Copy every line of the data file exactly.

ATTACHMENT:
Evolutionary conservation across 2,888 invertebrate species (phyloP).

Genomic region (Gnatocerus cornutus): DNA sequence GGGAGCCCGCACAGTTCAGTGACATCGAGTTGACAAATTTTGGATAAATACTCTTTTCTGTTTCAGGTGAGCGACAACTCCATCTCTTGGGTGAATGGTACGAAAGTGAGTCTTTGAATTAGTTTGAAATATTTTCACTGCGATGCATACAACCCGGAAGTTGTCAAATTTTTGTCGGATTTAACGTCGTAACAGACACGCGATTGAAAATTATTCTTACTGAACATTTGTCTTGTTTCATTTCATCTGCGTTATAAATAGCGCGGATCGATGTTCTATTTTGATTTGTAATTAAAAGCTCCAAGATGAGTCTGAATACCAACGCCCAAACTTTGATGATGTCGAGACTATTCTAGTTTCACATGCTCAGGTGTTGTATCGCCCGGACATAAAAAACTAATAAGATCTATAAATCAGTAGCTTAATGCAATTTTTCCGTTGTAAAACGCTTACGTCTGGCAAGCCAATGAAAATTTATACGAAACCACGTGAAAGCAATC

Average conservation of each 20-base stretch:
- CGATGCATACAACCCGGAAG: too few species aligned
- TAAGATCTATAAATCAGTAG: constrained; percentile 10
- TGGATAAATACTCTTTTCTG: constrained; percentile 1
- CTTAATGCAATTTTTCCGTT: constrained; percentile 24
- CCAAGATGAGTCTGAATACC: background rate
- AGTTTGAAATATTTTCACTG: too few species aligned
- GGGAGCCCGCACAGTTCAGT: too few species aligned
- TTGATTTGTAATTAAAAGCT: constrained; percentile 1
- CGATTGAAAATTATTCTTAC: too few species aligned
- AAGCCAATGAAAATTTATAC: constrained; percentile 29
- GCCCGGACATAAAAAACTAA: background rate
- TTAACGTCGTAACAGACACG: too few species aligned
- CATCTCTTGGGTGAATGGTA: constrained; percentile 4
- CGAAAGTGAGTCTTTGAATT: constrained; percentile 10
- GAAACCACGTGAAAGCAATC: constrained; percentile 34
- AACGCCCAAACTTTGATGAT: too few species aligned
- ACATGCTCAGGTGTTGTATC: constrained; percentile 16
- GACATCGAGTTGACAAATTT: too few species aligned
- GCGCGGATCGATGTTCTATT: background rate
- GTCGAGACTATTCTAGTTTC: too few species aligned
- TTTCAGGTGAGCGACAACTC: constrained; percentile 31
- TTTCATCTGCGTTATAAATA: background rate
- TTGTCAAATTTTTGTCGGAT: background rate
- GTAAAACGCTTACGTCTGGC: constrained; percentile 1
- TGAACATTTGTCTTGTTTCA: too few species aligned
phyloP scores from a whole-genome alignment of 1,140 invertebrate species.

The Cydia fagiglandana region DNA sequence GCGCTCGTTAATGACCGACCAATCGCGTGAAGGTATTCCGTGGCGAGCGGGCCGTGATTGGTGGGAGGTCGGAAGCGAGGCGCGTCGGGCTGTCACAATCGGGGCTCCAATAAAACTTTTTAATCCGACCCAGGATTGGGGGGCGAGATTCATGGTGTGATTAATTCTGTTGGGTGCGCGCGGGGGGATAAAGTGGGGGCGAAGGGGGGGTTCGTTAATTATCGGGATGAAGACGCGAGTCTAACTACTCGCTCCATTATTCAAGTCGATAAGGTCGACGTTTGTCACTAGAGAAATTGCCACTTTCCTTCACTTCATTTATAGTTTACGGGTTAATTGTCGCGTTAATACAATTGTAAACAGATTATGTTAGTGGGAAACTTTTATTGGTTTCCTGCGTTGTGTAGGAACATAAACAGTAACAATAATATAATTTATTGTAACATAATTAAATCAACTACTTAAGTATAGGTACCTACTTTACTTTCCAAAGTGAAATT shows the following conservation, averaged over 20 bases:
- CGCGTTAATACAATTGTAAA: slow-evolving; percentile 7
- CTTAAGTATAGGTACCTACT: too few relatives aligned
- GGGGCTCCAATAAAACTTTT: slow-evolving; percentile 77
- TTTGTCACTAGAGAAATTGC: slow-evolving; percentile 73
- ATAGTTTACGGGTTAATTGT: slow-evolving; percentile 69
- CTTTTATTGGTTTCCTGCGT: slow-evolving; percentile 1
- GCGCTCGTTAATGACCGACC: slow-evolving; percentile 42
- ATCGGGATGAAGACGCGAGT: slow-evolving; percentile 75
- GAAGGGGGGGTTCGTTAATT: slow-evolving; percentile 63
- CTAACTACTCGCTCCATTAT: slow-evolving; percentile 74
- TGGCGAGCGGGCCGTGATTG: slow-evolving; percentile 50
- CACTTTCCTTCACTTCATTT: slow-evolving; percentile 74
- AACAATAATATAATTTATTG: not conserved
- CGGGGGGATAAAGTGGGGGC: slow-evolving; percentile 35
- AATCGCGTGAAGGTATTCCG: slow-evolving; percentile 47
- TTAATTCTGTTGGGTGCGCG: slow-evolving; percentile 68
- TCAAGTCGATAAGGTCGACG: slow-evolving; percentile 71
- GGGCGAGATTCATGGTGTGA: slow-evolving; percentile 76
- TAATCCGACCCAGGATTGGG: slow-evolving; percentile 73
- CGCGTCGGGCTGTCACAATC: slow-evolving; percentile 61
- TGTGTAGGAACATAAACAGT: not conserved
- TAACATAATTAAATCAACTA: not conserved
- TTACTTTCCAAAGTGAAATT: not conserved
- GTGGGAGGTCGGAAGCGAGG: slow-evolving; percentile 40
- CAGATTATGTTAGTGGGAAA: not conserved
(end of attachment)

Evolutionary conservation across 2,888 invertebrate species (phyloP).

Genomic region (Gnatocerus cornutus): DNA sequence GGGAGCCCGCACAGTTCAGTGACATCGAGTTGACAAATTTTGGATAAATACTCTTTTCTGTTTCAGGTGAGCGACAACTCCATCTCTTGGGTGAATGGTACGAAAGTGAGTCTTTGAATTAGTTTGAAATATTTTCACTGCGATGCATACAACCCGGAAGTTGTCAAATTTTTGTCGGATTTAACGTCGTAACAGACACGCGATTGAAAATTATTCTTACTGAACATTTGTCTTGTTTCATTTCATCTGCGTTATAAATAGCGCGGATCGATGTTCTATTTTGATTTGTAATTAAAAGCTCCAAGATGAGTCTGAATACCAACGCCCAAACTTTGATGATGTCGAGACTATTCTAGTTTCACATGCTCAGGTGTTGTATCGCCCGGACATAAAAAACTAATAAGATCTATAAATCAGTAGCTTAATGCAATTTTTCCGTTGTAAAACGCTTACGTCTGGCAAGCCAATGAAAATTTATACGAAACCACGTGAAAGCAATC

Average conservation of each 20-base stretch:
- CGATGCATACAACCCGGAAG: too few species aligned
- TAAGATCTATAAATCAGTAG: constrained; percentile 10
- TGGATAAATACTCTTTTCTG: constrained; percentile 1
- CTTAATGCAATTTTTCCGTT: constrained; percentile 24
- CCAAGATGAGTCTGAATACC: background rate
- AGTTTGAAATATTTTCACTG: too few species aligned
- GGGAGCCCGCACAGTTCAGT: too few species aligned
- TTGATTTGTAATTAAAAGCT: constrained; percentile 1
- CGATTGAAAATTATTCTTAC: too few species aligned
- AAGCCAATGAAAATTTATAC: constrained; percentile 29
- GCCCGGACATAAAAAACTAA: background rate
- TTAACGTCGTAACAGACACG: too few species aligned
- CATCTCTTGGGTGAATGGTA: constrained; percentile 4
- CGAAAGTGAGTCTTTGAATT: constrained; percentile 10
- GAAACCACGTGAAAGCAATC: constrained; percentile 34
- AACGCCCAAACTTTGATGAT: too few species aligned
- ACATGCTCAGGTGTTGTATC: constrained; percentile 16
- GACATCGAGTTGACAAATTT: too few species aligned
- GCGCGGATCGATGTTCTATT: background rate
- GTCGAGACTATTCTAGTTTC: too few species aligned
- TTTCAGGTGAGCGACAACTC: constrained; percentile 31
- TTTCATCTGCGTTATAAATA: background rate
- TTGTCAAATTTTTGTCGGAT: background rate
- GTAAAACGCTTACGTCTGGC: constrained; percentile 1
- TGAACATTTGTCTTGTTTCA: too few species aligned
phyloP scores from a whole-genome alignment of 1,140 invertebrate species.

The Cydia fagiglandana region DNA sequence GCGCTCGTTAATGACCGACCAATCGCGTGAAGGTATTCCGTGGCGAGCGGGCCGTGATTGGTGGGAGGTCGGAAGCGAGGCGCGTCGGGCTGTCACAATCGGGGCTCCAATAAAACTTTTTAATCCGACCCAGGATTGGGGGGCGAGATTCATGGTGTGATTAATTCTGTTGGGTGCGCGCGGGGGGATAAAGTGGGGGCGAAGGGGGGGTTCGTTAATTATCGGGATGAAGACGCGAGTCTAACTACTCGCTCCATTATTCAAGTCGATAAGGTCGACGTTTGTCACTAGAGAAATTGCCACTTTCCTTCACTTCATTTATAGTTTACGGGTTAATTGTCGCGTTAATACAATTGTAAACAGATTATGTTAGTGGGAAACTTTTATTGGTTTCCTGCGTTGTGTAGGAACATAAACAGTAACAATAATATAATTTATTGTAACATAATTAAATCAACTACTTAAGTATAGGTACCTACTTTACTTTCCAAAGTGAAATT shows the following conservation, averaged over 20 bases:
- CGCGTTAATACAATTGTAAA: slow-evolving; percentile 7
- CTTAAGTATAGGTACCTACT: too few relatives aligned
- GGGGCTCCAATAAAACTTTT: slow-evolving; percentile 77
- TTTGTCACTAGAGAAATTGC: slow-evolving; percentile 73
- ATAGTTTACGGGTTAATTGT: slow-evolving; percentile 69
- CTTTTATTGGTTTCCTGCGT: slow-evolving; percentile 1
- GCGCTCGTTAATGACCGACC: slow-evolving; percentile 42
- ATCGGGATGAAGACGCGAGT: slow-evolving; percentile 75
- GAAGGGGGGGTTCGTTAATT: slow-evolving; percentile 63
- CTAACTACTCGCTCCATTAT: slow-evolving; percentile 74
- TGGCGAGCGGGCCGTGATTG: slow-evolving; percentile 50
- CACTTTCCTTCACTTCATTT: slow-evolving; percentile 74
- AACAATAATATAATTTATTG: not conserved
- CGGGGGGATAAAGTGGGGGC: slow-evolving; percentile 35
- AATCGCGTGAAGGTATTCCG: slow-evolving; percentile 47
- TTAATTCTGTTGGGTGCGCG: slow-evolving; percentile 68
- TCAAGTCGATAAGGTCGACG: slow-evolving; percentile 71
- GGGCGAGATTCATGGTGTGA: slow-evolving; percentile 76
- TAATCCGACCCAGGATTGGG: slow-evolving; percentile 73
- CGCGTCGGGCTGTCACAATC: slow-evolving; percentile 61
- TGTGTAGGAACATAAACAGT: not conserved
- TAACATAATTAAATCAACTA: not conserved
- TTACTTTCCAAAGTGAAATT: not conserved
- GTGGGAGGTCGGAAGCGAGG: slow-evolving; percentile 40
- CAGATTATGTTAGTGGGAAA: not conserved